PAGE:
The Georgians and Victorians could not make large panes of glass, so they used small panes with dividers, and the effect can be quite good on quite large windows. A feature window in the living room, if there is a good view, can 'make' that room, and the whole house (particularly if a tall ceiling).

that would be consistent with your advice re 2 storey entry, although slightly contra re 'waste volume'. It's a good compromise to do the high ceiling thing on the ground floor, and not on the other floors.
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Re: Building a custom house

Postby AdamFist » Wed Jan 02, 2013 2:20 pm

We chose a local builder over a national builder because the local builder was more flexible in consulting with floor plan and finishes. As part of our design phase, we looked at floorplan ideas from the Frank Betz (http://www.frankbetz.com/) website to see which house features we wanted but without the opportunity to experience a completed product in-person, we opted for one of the builders' standard plans. The total cost of our new house included a consulting engagement with the architect (external features) and interior designer (colors).

Out of curiosity, I wanted to know what the approximate cost would be and I performed a search and used the following website for informational purposes only:
http://www.building-cost.net/

FWIW, the values generated from this website overestimated costs compared to what we paid for our new house.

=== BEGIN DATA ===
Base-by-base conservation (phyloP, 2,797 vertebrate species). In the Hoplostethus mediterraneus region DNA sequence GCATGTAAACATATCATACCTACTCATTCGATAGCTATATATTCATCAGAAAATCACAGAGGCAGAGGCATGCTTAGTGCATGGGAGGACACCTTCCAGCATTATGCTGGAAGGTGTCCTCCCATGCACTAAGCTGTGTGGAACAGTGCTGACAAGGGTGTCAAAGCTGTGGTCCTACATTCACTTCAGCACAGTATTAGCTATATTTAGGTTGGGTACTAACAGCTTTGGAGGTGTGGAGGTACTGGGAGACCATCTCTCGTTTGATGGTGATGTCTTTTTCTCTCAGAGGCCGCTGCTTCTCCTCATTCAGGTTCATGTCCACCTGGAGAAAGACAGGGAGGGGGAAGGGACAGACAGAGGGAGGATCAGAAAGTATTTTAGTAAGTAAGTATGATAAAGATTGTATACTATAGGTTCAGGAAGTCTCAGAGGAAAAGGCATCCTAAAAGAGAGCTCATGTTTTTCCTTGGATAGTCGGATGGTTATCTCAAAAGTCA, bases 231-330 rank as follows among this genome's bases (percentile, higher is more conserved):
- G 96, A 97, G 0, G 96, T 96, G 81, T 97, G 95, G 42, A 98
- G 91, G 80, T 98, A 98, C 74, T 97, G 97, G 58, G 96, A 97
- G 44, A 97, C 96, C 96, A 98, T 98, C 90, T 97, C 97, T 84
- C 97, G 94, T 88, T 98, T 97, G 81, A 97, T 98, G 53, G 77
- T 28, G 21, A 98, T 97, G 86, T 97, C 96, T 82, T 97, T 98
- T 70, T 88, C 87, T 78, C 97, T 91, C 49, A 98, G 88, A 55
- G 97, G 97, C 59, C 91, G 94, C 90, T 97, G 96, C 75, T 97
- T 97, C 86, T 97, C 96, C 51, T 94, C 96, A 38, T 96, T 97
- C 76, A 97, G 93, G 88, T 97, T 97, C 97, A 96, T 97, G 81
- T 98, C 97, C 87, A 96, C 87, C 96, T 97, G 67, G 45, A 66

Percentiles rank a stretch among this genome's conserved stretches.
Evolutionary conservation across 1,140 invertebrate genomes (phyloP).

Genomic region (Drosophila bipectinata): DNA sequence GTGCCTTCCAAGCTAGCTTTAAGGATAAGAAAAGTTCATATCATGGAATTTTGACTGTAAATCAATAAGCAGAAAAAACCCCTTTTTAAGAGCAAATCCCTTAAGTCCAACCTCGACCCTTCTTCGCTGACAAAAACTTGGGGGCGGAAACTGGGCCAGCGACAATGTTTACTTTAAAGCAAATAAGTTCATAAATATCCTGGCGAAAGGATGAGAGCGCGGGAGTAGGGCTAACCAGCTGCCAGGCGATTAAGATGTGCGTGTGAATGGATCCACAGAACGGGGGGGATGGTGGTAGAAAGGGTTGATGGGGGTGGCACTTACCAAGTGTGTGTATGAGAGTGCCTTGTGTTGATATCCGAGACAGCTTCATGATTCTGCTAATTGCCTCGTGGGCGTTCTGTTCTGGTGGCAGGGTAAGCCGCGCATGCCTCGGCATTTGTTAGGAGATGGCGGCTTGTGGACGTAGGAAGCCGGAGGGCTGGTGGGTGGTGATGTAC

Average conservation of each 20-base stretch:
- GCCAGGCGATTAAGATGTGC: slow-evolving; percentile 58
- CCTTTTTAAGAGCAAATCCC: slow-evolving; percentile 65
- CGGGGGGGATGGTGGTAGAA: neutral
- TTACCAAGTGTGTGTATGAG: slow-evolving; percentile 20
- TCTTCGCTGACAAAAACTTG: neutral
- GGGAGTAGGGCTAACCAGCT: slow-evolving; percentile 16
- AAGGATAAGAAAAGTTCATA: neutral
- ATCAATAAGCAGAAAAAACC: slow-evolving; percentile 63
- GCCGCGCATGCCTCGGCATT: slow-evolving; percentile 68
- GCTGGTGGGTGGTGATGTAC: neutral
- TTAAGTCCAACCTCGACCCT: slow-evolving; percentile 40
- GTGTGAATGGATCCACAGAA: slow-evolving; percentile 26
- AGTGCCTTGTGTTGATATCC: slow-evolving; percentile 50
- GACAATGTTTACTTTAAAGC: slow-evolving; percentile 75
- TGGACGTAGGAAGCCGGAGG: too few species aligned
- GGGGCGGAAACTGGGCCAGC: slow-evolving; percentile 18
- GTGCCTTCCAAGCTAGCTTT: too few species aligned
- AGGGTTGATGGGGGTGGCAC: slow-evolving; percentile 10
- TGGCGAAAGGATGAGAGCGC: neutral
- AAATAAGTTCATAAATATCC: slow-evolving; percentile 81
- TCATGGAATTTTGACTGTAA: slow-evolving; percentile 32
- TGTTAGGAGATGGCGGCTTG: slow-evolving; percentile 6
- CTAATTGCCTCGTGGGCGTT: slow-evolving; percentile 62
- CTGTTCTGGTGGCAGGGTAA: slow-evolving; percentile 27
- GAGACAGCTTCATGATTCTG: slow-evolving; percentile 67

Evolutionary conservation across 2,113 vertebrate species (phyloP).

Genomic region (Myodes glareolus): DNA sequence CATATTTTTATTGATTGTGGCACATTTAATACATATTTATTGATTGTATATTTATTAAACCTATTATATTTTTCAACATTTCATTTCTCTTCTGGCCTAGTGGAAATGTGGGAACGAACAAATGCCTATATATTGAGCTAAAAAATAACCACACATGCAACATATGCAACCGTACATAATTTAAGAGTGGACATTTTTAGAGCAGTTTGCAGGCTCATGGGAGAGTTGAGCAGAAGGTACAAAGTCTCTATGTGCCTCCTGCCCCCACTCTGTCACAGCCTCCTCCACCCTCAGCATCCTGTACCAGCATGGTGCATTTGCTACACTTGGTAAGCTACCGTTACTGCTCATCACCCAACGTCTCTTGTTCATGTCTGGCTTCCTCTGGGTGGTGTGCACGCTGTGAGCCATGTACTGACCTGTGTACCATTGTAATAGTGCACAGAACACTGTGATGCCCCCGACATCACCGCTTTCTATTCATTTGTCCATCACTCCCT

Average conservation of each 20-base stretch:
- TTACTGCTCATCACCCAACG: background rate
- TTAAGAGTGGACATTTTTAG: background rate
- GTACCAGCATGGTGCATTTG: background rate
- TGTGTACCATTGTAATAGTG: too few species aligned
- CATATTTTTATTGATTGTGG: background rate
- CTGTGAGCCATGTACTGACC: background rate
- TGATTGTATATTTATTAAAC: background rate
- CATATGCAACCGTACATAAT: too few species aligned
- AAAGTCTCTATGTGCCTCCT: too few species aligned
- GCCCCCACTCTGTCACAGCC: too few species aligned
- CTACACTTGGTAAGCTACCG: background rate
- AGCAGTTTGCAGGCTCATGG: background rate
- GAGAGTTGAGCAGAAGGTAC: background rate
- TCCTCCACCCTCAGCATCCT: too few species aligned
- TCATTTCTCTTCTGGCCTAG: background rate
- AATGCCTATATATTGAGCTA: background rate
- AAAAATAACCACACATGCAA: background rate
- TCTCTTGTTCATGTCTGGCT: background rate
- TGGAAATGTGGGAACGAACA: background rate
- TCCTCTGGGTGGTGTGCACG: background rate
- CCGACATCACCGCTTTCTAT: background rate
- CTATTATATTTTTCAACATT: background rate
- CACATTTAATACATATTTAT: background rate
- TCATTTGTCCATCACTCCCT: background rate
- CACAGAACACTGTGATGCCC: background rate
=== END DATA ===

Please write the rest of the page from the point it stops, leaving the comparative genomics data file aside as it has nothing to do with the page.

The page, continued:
It was a lot of work to check in on the progress of the 6+ month project but overall we're satisfied.

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Re: Building a custom house

Postby ThatGuy » Wed Jan 02, 2013 6:23 pm

AdamFist wrote:Out of curiosity, I wanted to know what the approximate cost would be and I performed a search and used the following website for informational purposes only:
http://www.building-cost.net/

FWIW, the values generated from this website overestimated costs compared to what we paid for our new house.


Curious. The values that calculator generates for some Bay Area zips seems incredibly low.
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Re: Building a custom house

Postby Bengineer » Thu Jan 03, 2013 12:40 pm

We all too often walk into a prospective house or design and look at the interior layout. That's important of course, but to add to everything Valuethinker & texasdiver said, think of the siting of the home on the lot. Ask yourself "how do sun, wind and water" flow around this home?